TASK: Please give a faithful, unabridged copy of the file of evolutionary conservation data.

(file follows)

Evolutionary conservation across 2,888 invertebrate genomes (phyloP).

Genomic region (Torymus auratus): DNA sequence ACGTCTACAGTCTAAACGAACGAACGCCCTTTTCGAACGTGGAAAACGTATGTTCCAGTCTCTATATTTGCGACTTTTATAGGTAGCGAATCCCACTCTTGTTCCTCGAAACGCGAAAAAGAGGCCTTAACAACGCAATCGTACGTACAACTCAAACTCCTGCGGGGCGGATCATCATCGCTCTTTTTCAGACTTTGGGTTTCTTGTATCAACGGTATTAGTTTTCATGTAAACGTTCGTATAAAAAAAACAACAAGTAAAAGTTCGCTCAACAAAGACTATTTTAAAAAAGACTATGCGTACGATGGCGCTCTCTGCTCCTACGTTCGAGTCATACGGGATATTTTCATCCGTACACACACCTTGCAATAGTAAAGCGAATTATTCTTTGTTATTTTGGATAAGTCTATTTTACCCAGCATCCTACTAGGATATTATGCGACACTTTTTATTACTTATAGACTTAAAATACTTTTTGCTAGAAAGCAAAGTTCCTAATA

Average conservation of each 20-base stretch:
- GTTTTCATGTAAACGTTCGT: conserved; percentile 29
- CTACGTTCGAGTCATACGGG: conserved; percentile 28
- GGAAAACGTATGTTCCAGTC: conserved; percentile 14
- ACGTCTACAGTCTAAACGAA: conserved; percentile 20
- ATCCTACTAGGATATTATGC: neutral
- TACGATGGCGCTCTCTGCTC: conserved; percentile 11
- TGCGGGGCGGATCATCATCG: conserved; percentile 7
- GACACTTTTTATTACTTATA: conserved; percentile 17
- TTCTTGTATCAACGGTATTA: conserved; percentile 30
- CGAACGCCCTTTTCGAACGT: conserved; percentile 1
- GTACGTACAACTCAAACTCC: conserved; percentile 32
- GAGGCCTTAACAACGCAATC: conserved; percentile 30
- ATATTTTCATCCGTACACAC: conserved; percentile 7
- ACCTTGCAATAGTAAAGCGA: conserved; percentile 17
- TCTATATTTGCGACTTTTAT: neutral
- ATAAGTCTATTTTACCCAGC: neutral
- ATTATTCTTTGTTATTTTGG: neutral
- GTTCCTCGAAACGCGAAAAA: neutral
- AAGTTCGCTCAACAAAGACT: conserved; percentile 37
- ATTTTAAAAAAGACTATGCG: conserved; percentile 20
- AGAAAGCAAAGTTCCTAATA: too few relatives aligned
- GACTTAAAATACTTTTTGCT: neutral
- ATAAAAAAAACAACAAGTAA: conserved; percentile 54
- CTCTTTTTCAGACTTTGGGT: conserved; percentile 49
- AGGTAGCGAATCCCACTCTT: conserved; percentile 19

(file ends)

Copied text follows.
Evolutionary conservation across 2,888 invertebrate genomes (phyloP).

Genomic region (Torymus auratus): DNA sequence ACGTCTACAGTCTAAACGAACGAACGCCCTTTTCGAACGTGGAAAACGTATGTTCCAGTCTCTATATTTGCGACTTTTATAGGTAGCGAATCCCACTCTTGTTCCTCGAAACGCGAAAAAGAGGCCTTAACAACGCAATCGTACGTACAACTCAAACTCCTGCGGGGCGGATCATCATCGCTCTTTTTCAGACTTTGGGTTTCTTGTATCAACGGTATTAGTTTTCATGTAAACGTTCGTATAAAAAAAACAACAAGTAAAAGTTCGCTCAACAAAGACTATTTTAAAAAAGACTATGCGTACGATGGCGCTCTCTGCTCCTACGTTCGAGTCATACGGGATATTTTCATCCGTACACACACCTTGCAATAGTAAAGCGAATTATTCTTTGTTATTTTGGATAAGTCTATTTTACCCAGCATCCTACTAGGATATTATGCGACACTTTTTATTACTTATAGACTTAAAATACTTTTTGCTAGAAAGCAAAGTTCCTAATA

Average conservation of each 20-base stretch:
- GTTTTCATGTAAACGTTCGT: conserved; percentile 29
- CTACGTTCGAGTCATACGGG: conserved; percentile 28
- GGAAAACGTATGTTCCAGTC: conserved; percentile 14
- ACGTCTACAGTCTAAACGAA: conserved; percentile 20
- ATCCTACTAGGATATTATGC: neutral
- TACGATGGCGCTCTCTGCTC: conserved; percentile 11
- TGCGGGGCGGATCATCATCG: conserved; percentile 7
- GACACTTTTTATTACTTATA: conserved; percentile 17
- TTCTTGTATCAACGGTATTA: conserved; percentile 30
- CGAACGCCCTTTTCGAACGT: conserved; percentile 1
- GTACGTACAACTCAAACTCC: conserved; percentile 32
- GAGGCCTTAACAACGCAATC: conserved; percentile 30
- ATATTTTCATCCGTACACAC: conserved; percentile 7
- ACCTTGCAATAGTAAAGCGA: conserved; percentile 17
- TCTATATTTGCGACTTTTAT: neutral
- ATAAGTCTATTTTACCCAGC: neutral
- ATTATTCTTTGTTATTTTGG: neutral
- GTTCCTCGAAACGCGAAAAA: neutral
- AAGTTCGCTCAACAAAGACT: conserved; percentile 37
- ATTTTAAAAAAGACTATGCG: conserved; percentile 20
- AGAAAGCAAAGTTCCTAATA: too few relatives aligned
- GACTTAAAATACTTTTTGCT: neutral
- ATAAAAAAAACAACAAGTAA: conserved; percentile 54
- CTCTTTTTCAGACTTTGGGT: conserved; percentile 49
- AGGTAGCGAATCCCACTCTT: conserved; percentile 19